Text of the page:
With the three Border Wall features now having run, I am rediscovering the pace of a city that went on living in my absence. Thankfully, many of you have been circulating not only my stories but the international media’s coverage of Chertoff’s wall-building efforts, as well as the press releases and videos of those still marching on the ground contra al muro.
As I hit pause on Muro for now, I want to share just a few images from the road: Some rust, some light, some real and recreated “history.” Let me know if you recognize any of these sites.
It was about ten years ago and my first trip to Marfa. I wasn’t there for Judd’s concrete boxes, likely hadn’t been tipped to Judd’s genius at the time. I was down for some Border Patrol meeting, the substance of which has long escaped me, distanced as I am by thousands of news items and feature assignments.
Fences were going up in a nearby border state at the time and I couldn’t help but ask: Were there any plans to build a fence here in Big Bend? The room erupted in laughter.
Considering the terrain, it seemed unthinkable — ridiculous.
I guess I should have titled this entry “Security II.” During my travels I met more than a few river residents who expressed concern about the Wall not for the unpalatable signal it sends to our neighbors in Mexico, or for the eco impacts, or simply the waste of taxpayer dough. The concern of these few was over which way the fence was really leaning. Is it to keep Mexicans out or the rest of us in?
Several I met with, including growers in Presidio, the brave folks at Fronteras Unlimited, and Mayor Chad Foster in Eagle Pass, talked about the impact increased security effort had already had in their communities: Farms left fallow for want of labor, Mexican communities without resources locked out, and guest and undocumented workers fenced in.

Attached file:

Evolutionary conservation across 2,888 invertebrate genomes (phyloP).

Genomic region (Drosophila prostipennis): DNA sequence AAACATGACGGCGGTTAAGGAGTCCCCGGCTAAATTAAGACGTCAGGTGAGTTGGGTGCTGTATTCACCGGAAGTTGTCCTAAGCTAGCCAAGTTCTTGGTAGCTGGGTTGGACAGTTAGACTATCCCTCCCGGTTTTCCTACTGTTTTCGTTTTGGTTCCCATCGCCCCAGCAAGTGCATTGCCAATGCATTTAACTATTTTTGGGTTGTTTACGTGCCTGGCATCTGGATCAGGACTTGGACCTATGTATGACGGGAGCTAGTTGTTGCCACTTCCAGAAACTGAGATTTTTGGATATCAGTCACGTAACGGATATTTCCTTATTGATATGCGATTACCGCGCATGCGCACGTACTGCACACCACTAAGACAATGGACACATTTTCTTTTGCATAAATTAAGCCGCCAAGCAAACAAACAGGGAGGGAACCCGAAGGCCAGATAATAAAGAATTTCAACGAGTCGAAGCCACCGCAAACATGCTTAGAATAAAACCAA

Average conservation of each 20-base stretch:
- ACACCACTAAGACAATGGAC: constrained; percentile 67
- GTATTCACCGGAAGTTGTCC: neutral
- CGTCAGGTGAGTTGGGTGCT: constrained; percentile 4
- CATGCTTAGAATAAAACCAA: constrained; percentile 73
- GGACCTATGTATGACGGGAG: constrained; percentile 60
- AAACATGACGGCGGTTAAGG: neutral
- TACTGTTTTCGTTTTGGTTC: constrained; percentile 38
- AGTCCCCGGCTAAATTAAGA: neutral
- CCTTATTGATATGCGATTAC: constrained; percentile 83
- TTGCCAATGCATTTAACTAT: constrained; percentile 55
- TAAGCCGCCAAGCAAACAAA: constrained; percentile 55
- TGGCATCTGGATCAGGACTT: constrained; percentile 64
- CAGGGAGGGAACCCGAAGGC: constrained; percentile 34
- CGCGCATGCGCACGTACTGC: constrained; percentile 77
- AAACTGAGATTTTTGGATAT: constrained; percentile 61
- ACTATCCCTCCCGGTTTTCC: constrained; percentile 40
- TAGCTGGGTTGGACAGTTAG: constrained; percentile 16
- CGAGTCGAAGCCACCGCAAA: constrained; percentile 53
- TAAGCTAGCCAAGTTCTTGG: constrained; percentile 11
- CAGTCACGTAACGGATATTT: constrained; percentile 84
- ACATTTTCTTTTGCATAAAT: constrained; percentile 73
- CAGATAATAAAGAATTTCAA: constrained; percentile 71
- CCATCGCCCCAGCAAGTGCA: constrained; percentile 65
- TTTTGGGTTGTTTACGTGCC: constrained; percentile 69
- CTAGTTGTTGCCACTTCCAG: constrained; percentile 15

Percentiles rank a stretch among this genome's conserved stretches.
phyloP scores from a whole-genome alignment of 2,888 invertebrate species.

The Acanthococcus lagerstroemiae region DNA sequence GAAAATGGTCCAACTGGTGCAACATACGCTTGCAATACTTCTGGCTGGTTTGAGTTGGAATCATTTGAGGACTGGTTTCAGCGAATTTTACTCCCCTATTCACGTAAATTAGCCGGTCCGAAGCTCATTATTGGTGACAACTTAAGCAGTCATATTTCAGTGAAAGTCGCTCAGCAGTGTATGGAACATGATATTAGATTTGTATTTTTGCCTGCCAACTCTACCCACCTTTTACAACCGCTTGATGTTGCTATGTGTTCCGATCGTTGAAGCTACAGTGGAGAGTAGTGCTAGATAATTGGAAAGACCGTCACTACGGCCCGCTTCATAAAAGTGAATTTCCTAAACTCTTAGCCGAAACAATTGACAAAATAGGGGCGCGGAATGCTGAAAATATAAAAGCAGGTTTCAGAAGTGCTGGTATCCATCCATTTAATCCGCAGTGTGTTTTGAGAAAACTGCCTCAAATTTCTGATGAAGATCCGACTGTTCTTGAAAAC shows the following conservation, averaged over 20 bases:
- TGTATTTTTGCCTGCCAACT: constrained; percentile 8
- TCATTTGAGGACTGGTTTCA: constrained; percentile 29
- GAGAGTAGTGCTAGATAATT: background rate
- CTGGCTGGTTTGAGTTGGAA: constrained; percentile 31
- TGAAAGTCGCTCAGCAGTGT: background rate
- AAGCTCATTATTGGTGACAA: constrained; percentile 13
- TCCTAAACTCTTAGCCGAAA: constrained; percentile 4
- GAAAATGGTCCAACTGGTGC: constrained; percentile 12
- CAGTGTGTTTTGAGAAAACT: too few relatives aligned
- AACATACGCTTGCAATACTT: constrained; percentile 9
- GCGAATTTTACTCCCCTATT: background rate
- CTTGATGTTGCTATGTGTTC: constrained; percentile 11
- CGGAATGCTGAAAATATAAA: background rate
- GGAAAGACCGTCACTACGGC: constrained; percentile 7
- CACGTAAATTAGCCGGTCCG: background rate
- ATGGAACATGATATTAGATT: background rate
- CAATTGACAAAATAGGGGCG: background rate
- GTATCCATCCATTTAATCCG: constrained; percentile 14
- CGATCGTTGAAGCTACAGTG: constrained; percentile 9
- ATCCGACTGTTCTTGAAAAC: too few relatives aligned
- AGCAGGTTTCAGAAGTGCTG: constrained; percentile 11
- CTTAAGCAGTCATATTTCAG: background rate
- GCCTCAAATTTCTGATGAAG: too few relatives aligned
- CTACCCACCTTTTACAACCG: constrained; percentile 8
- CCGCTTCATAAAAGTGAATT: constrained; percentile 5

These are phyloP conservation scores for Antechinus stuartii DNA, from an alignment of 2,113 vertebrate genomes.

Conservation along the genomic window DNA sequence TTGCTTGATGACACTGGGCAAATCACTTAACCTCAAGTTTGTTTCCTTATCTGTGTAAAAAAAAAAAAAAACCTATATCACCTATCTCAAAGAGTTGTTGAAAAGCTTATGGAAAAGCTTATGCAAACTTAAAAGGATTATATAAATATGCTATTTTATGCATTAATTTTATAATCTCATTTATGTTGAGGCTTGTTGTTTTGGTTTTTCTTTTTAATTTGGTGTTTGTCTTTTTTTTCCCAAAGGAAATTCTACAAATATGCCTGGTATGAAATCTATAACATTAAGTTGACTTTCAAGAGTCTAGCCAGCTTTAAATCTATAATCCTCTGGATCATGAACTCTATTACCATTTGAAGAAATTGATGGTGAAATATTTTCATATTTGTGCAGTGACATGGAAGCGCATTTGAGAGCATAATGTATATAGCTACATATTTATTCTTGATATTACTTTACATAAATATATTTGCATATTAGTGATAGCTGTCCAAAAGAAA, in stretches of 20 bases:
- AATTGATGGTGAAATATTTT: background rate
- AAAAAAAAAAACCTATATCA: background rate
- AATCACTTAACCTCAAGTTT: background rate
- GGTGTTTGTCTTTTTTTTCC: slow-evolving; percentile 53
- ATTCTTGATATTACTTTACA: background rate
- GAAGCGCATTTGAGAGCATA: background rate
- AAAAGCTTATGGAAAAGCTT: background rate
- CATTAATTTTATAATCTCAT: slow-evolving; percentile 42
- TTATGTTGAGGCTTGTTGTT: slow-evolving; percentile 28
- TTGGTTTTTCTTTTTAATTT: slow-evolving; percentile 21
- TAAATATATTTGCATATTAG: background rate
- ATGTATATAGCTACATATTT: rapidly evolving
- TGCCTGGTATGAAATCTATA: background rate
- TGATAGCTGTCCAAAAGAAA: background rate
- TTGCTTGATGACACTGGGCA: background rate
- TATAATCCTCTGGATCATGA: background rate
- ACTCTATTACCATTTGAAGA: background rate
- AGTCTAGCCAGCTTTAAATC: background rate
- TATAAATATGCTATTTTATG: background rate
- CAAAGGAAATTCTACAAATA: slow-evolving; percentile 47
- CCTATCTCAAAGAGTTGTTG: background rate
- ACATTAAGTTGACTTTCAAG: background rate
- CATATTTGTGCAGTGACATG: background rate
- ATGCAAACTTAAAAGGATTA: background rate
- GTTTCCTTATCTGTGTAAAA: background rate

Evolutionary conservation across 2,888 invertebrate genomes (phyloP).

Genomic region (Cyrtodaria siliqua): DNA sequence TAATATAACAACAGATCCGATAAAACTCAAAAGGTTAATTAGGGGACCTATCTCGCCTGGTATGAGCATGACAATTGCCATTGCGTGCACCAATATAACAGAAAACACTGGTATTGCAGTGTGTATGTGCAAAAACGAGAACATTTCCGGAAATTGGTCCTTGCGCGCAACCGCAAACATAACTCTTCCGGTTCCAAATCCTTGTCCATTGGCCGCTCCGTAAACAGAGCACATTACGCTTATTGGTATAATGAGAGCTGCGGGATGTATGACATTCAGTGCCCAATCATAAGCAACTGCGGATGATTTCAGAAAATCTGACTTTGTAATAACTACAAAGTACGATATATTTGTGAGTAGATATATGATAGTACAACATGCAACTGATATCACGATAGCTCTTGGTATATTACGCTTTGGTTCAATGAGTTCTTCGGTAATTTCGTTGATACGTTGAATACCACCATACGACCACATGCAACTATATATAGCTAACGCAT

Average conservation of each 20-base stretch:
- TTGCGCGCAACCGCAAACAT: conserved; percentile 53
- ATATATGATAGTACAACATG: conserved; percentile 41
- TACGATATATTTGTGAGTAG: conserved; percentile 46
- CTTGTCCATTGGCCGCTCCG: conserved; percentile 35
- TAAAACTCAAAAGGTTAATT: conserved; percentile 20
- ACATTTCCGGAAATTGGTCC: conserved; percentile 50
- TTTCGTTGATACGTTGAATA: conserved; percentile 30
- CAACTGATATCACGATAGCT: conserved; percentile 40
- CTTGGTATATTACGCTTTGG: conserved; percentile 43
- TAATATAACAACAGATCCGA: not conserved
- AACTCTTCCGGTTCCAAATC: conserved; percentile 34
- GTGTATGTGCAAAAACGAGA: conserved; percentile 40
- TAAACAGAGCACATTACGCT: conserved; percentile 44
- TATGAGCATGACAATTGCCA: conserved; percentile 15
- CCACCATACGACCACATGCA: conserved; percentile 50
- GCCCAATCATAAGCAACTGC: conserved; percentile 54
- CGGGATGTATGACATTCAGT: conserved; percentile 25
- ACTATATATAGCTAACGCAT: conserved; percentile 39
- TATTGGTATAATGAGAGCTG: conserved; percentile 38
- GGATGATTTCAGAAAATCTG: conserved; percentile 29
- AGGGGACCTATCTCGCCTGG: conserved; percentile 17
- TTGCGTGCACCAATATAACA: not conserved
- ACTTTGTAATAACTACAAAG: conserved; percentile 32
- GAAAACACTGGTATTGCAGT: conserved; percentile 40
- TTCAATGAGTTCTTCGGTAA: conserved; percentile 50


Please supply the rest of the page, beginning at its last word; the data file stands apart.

I’ve entered the last remaining hundred acres of sabal palm forest ecosystem in the nation. Soon we will be cut off from it by Homeland’s Wall.
I walk a wooden boardwalk and marvel at the trees’ stature, the volume of their massive fronds clashing in the winds I’m sheltered from.
The river here, approaching freedom and the Gulf at Boca Chica, used to be a mile wide and up to 40-feet deep, a local conservationist tells me.
I can’t use any proper names here. You see, the clampdown is on. Both employees at the Audubon Sanctuary said they could not speak about the wall, could not tell me anything, in fact. Instead, one hands me a printout from the non-prof’s website. I can use this, I’m told.
Father Roy showed up at the end of this week’s No Wall walk to splash us with some sanctified Rio Grande water outside the historic La Lomita Chapel. A fine and welcome gesture — even if all the local convenience stores were out of Lone Star and we were reduced to mere Miller quaffers.
Today wraps up a week of marching for Valley residents and the Border Ambassadors joining organizer Jay Johnson-Castro for portions of the week-long 63-mile March 4 March 4 contra El Muro. The effort was an (successful) attempt to push the militarization of the U.S.-Mexico border into the political debates.
When I set out a little over two weeks ago my dreams were of being lost in the suburbs, but my first night staying at a ranch north of La Jola changed all that. I walk to the window and look over a Yucatan-like scene. The sky is full of birds of every imaginable color and size, fantastical creatures. Feathers and sunshine swirl everywhere. Many more dreams like this and I may not leave.
The desk I have been given to work at is said to be my host’s great-grandfather’s. Another honor. Catarino Garza was a “journalist, revolutionary, and folk hero,” according to Handbook of Texas Online.